The Congressional Budget Office did not exactly say Obamacare would cost the nation 2.5 million jobs.
But what it did say is vindication of what conservatives have preached since Barry Goldwater stood in the pulpit 50 years ago:
The more liberal the welfare state, the greater the disincentive to work and the more ruinous the impact upon a nation's work ethic.
The CBO has just given us a statistical measure of that truth.
The Obamacare subsidies, it said, will cause some to quit work, others to cut back on the hours they work, and others to hold off going to work, so as not to lose the benefits.
The cumulative impact of all these decisions will be equal to the loss of 2.5 million jobs by 2024. A devastating blow to an economy where the labor force participation is at a 30-year low.
The CBO has put a number of what everyone knows to be true: If people don't have to work to provide the needs of their daily lives, some will drop out and become permanent charges on the public purse, deadbeats.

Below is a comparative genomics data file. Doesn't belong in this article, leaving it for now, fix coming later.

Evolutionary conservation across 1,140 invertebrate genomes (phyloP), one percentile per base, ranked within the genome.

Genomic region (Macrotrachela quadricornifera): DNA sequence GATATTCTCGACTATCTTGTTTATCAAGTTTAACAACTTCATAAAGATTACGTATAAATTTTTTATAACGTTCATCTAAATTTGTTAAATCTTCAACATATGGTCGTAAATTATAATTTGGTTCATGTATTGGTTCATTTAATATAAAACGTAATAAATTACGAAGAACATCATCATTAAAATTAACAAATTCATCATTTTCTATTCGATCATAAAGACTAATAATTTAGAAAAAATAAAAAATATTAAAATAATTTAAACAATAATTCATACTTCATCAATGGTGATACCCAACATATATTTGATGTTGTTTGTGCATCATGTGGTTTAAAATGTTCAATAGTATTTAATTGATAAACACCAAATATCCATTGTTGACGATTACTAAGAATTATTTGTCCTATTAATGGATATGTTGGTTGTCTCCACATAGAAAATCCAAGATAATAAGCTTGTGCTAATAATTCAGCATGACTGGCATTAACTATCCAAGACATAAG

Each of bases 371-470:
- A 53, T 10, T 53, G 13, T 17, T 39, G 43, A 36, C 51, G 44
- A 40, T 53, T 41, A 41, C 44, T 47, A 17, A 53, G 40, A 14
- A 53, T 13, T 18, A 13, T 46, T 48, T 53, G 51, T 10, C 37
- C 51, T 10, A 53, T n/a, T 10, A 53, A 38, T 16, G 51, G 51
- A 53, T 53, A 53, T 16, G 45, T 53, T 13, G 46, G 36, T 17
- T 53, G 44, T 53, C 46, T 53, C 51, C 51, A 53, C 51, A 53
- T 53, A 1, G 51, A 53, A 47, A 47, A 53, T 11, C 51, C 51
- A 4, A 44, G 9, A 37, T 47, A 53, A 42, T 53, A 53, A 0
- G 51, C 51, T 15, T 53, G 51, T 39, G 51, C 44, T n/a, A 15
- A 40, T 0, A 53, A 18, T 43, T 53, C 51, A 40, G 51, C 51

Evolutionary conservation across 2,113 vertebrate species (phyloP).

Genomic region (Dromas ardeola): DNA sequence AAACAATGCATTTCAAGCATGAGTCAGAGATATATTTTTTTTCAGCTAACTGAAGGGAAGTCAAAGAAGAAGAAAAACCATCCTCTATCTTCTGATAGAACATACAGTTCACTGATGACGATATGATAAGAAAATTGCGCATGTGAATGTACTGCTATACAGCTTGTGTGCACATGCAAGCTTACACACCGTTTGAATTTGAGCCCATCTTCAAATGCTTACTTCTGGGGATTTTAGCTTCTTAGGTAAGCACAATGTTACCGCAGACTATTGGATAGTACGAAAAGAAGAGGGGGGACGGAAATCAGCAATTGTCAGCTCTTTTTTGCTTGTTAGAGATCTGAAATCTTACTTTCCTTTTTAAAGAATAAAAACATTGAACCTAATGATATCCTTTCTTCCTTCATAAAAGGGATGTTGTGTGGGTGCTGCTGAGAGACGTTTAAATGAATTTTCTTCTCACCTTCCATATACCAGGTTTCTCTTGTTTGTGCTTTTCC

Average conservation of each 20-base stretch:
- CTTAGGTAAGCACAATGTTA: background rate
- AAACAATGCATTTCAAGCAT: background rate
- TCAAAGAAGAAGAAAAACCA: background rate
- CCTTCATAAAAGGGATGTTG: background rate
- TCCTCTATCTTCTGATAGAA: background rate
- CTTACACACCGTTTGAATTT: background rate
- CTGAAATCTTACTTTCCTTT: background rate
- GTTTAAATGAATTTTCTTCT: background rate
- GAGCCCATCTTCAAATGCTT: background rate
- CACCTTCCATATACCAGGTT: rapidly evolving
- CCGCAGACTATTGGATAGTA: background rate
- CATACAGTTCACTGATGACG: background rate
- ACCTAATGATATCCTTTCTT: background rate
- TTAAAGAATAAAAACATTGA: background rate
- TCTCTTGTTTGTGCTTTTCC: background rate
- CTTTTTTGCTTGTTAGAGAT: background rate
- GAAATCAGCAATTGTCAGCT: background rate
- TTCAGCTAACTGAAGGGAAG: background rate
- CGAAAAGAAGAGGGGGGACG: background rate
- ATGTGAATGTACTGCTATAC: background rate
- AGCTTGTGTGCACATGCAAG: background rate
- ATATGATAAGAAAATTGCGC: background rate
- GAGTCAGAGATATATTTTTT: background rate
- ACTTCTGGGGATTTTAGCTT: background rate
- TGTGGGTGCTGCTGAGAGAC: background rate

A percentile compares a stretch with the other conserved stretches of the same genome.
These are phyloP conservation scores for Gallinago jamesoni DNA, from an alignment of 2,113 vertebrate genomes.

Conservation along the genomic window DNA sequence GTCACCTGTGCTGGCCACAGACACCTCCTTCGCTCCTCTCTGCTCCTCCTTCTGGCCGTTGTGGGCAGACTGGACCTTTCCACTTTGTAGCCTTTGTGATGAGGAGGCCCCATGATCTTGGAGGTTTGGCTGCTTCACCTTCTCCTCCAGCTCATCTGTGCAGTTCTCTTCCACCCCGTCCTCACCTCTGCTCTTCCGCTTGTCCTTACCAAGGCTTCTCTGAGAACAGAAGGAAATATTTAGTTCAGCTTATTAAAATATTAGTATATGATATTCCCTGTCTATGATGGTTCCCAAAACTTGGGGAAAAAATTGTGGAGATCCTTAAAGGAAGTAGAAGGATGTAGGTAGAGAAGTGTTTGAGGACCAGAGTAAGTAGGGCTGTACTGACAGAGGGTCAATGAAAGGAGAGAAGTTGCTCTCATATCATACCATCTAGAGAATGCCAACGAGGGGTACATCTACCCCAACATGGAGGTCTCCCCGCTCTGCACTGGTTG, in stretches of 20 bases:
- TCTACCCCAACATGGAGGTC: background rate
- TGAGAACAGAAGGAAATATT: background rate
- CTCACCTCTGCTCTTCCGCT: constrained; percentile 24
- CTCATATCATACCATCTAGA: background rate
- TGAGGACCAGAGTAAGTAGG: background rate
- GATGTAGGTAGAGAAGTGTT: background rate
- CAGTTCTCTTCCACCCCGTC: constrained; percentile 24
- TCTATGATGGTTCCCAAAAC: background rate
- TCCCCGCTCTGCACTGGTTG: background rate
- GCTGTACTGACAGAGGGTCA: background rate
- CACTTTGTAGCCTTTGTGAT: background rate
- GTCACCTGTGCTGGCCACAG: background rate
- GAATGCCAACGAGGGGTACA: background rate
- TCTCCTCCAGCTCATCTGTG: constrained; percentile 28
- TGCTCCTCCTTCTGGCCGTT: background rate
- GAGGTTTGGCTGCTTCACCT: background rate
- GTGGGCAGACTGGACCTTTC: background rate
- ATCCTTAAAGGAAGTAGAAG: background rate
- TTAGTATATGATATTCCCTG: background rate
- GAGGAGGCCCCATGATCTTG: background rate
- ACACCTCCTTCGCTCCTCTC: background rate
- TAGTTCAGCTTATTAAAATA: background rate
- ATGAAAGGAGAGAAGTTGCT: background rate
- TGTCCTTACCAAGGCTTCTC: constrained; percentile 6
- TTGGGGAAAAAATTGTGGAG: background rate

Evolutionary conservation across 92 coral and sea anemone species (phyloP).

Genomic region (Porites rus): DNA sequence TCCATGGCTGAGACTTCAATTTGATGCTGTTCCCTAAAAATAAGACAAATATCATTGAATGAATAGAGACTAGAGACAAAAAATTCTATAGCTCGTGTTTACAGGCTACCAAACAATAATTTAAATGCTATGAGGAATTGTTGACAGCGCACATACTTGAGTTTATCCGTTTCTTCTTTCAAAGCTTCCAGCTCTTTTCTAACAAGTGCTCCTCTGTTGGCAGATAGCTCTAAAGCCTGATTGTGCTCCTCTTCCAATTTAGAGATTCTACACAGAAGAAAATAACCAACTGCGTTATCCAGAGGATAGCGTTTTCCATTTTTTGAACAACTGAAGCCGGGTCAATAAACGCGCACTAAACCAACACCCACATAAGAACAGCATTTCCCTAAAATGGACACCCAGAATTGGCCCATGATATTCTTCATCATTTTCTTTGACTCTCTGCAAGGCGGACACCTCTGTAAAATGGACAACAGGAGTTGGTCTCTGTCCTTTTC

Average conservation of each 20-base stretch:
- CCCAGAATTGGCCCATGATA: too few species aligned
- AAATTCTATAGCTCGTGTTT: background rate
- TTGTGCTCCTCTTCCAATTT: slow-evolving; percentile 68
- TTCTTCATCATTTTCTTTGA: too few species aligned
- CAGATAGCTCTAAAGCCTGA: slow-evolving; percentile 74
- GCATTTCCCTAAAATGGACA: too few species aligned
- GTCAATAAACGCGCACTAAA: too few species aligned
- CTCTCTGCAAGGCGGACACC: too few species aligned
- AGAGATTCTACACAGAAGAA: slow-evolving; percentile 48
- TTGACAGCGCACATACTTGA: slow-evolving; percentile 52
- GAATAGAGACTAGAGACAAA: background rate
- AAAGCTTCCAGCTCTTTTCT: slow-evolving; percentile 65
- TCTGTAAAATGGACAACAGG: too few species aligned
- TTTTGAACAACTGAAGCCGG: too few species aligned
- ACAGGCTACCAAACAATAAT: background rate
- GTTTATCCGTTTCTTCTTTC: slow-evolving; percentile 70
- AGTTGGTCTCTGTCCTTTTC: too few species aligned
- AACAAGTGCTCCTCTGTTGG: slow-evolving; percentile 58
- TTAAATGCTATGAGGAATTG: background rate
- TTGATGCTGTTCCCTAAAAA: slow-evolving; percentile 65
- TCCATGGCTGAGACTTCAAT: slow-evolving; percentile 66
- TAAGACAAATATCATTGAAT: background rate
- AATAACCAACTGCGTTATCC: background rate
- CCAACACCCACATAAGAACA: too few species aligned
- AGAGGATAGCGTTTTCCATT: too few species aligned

The father of modern liberalism, FDR, never disputed this. As he warned in 1935, welfare is "a narcotic, a subtle destroyer of the human spirit."
This used to be called common sense. Growing up, we all knew or read that those who inherited great wealth often ended up never holding a "real job" and spent their days in a life of self-indulgence.
However, a related and larger question is raised by the CBO:
If Obamacare alone will cost the equivalent of 2.5 million lost jobs to the U.S. economy, what is the impact of our entire welfare state on the vitality and dynamism of the U.S. labor force?
As Robert Rector of Heritage Foundation wrote in January, if we judge Lyndon Johnson's Great Society only by the dollars spent to improve the lives of the poor and near-poor, an astronomical $20 trillion, it was a success. Rector describes its dimensions.
"The federal government runs more than 80-means tested programs that provide cash, food, housing, medical care and targeted social services to poor and low-income Americans.
"Government spent $916 billion on these programs in 2012 alone, and roughly 100 million Americans received aid from at least one of them, at an average cost of $9,000 per recipient. (That figure doesn't include Security or Medicare.)
"Federal and state welfare spending, adjusted for inflation, is 16 times greater than it was in 1964."